Info on 2011 Holy Land Pilgrimage

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October 25, 2007


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What always strikes me is which one of the two would you rather have as a member of your parish? The Pharisee tithes, prays lots and always follows the rules - the tax collector has sold out his people to shake them down for the Romans. If we're being honest, the Pharisee is the one we want on vestry with us.

Note also the interesting idea of justified - we're not told that the tax collector leaves his job and follows we presume he goes back to his oppressive job, yet he's justified.


sameo - I have also been thinking of the line from the NT reading (v. 8) this week: "From now on there is reserved for me the crown of righteousness, which the Lord, the righteous judge, will give me on that day, and not only to me but also to all who have longed for his appearing." The sense of "longing", rather than the list of accomplishments, is what counts.


A grain of the One Truth - it is the inner intentions of our hearts that God weighs, and not just our overt actions. So a great sacrifice, offered with resentment is worthless; while a small gesture, offered with love is infinitely valued.

Although he goes back to his lifestyle "unrepentent", the tax collector longs for reconciliation and is justified as a result. The Pharisee maintains his repentent lifestyle with hardness of heart, and wins no such justification.

So the grand efforts of the head of a charitable organization who personally donates millions to help the poor, but does so with great resentment, pales in comparison to...the drug addict who offers from love his last hit to a friend suffering withdrawal? (being deliberately provocative)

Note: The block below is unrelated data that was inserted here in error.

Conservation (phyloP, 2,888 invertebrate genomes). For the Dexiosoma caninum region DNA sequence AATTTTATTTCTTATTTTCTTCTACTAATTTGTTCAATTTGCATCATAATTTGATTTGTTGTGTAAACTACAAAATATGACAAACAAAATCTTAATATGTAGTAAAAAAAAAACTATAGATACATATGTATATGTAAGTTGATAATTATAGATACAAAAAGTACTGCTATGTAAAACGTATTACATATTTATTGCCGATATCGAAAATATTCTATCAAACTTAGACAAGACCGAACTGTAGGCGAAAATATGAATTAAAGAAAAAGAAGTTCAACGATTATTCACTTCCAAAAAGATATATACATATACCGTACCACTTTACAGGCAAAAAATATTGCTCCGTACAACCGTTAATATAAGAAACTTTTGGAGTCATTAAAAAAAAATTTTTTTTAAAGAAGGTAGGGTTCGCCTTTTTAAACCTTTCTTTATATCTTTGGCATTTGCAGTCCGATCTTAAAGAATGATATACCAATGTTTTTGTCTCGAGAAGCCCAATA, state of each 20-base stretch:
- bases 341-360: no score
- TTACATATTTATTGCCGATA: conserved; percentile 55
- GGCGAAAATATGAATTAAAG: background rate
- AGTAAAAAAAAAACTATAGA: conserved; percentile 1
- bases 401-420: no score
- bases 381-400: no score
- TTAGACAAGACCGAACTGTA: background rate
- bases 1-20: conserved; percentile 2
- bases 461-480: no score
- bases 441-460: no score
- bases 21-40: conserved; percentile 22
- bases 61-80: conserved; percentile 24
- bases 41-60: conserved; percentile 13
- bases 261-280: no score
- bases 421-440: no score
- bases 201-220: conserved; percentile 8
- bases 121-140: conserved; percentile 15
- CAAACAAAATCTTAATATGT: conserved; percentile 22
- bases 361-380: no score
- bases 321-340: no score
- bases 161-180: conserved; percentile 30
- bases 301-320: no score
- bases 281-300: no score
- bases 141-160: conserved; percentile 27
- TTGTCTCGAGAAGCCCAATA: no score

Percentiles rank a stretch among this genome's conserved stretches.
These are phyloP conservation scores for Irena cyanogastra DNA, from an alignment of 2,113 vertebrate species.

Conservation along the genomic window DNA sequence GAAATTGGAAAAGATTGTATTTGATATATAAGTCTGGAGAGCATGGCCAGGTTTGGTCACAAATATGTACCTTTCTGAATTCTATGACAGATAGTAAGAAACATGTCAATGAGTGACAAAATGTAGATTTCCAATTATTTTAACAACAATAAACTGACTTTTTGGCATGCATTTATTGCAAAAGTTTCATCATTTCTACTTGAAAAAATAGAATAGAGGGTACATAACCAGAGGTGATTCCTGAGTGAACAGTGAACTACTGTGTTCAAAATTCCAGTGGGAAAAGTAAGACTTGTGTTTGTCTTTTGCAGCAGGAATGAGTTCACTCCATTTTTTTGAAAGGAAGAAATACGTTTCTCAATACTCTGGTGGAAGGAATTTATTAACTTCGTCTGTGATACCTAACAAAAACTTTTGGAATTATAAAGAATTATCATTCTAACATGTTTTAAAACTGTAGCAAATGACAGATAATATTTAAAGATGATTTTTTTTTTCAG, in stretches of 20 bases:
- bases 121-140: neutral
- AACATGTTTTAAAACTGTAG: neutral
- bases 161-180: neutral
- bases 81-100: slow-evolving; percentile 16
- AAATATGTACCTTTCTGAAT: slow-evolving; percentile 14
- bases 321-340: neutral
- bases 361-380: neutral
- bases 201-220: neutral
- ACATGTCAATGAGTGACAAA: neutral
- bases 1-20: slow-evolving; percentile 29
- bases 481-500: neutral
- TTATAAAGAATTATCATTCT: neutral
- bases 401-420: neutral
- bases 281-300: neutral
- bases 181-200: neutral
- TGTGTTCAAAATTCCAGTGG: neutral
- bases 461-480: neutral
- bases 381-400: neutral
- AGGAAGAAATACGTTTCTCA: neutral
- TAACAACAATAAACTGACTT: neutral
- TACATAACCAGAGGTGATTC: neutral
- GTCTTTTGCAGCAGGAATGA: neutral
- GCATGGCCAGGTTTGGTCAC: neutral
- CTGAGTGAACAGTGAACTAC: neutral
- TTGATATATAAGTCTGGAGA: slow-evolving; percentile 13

Okay. Great sermon notes and comments but...I really tried to figure this out and give up. Whatever happened to the Holy Day today, you know, the Feast of St. Simon & St. Jude? I am accustomed to marking it and assumed that the BAS lectionary would too. Not a whiff of a mention at the service I attended this morning. I thought perhaps this was some new order BAS thing but I dusted my copy off and saw it listed as a Holy Day. So what gives? The 21st Sunday After Pentecost trumps St. Simon & St. Jude?


Sorry. Brain in BCP Trinity time. I mean the 22nd Sunday After Pentecost.


We did remember said saints in our prayers at St Tim's. In the meantime, anyone looking for more info can try this.

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blank stare...

  • Copyright Rev. Joseph Walker, St Timothy's Anglican Church

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